China's central bank said Tuesday it will maintain prudent monetary policy in the second half of this year despite inflation concerns triggered by recent rise in the price of pork, the nation's staple meat.
The People's Bank of China (PBOC) said in an online statement that it will keep the policy orientation and flexibility of multiple monetary tools to ensure that liquidity stays at an appropriate level.
The statement came after rising concerns that policymakers may tighten the monetary policy as inflation has shown signs of warming due to an unexpectedly sharp increase in pork prices.
Pork accounts for 2.9 percent of the consumer price index (CPI). The price has risen more than 20 percent since March. CPI rose only 1.3 percent in the first half.
Dismissing the concerns, the PBOC said the consumer price has steadied at a low level and the outlook is stable.
The central bank said it will continue to improve lending structure, lower financing costs, keep the yuan stable, stabilize financial market expectations and boost the real economy.
Qu Hongbin, chief China economist with the Hong Kong and Shanghai Banking Corporation (HSBC), believes that the impact on inflation from pork prices will be largely offset by falling prices elsewhere.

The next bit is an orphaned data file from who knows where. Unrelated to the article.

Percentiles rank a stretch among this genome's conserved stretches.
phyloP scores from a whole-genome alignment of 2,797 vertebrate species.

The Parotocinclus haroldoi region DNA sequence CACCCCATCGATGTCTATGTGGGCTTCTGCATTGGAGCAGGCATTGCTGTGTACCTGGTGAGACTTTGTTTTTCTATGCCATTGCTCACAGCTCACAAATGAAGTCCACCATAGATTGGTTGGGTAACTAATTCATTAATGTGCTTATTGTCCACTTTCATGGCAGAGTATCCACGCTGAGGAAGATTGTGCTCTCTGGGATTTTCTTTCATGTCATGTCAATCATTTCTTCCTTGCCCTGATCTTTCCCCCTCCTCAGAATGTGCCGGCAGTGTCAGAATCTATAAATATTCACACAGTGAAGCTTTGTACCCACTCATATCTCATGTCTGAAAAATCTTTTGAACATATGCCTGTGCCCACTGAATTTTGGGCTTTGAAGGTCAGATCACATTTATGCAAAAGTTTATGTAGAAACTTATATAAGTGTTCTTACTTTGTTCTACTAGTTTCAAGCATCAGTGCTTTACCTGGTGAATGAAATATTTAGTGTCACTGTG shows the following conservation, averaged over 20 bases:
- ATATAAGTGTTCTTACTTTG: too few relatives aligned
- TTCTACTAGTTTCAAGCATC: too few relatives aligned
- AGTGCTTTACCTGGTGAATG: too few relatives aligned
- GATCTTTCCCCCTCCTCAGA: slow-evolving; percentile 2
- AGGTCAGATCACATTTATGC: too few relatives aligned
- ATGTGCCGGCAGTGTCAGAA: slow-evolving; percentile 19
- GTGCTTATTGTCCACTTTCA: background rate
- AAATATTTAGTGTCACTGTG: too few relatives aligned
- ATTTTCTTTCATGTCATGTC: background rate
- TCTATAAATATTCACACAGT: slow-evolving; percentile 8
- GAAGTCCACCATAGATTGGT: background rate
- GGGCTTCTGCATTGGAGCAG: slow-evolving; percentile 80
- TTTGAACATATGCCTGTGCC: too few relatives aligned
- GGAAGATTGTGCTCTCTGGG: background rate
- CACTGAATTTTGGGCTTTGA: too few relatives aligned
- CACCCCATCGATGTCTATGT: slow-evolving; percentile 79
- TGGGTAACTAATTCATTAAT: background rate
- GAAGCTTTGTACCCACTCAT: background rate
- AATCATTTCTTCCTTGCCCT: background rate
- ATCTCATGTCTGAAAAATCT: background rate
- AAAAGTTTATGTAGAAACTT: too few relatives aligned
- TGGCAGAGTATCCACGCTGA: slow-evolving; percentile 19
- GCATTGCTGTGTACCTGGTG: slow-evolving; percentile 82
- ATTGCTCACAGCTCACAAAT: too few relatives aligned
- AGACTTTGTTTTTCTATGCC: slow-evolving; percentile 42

"Prices of other food items are still quite stable, if not falling, for example, for fresh fruit. This, plus weak property prices and falling fuel prices will largely offset the inflationary impact of pork prices," Qu said.
Li Pumin, secretary-general of the National Development and Reform Commission, a powerful regulator, said the rise was determined by the market and the prices will be back to normal after the period of adjustment.
Qu expects full year CPI inflation at below 1.5 percent, well below the official target of 3 percent and leaving room for further monetary easing.
HSBC expects another rate cut of 25 basis points and reserve ratio cut of 200 basis points during the second half.
The PBOC will hold a meeting for branch presidents at the beginning of August to map out major tasks in the second half of this year.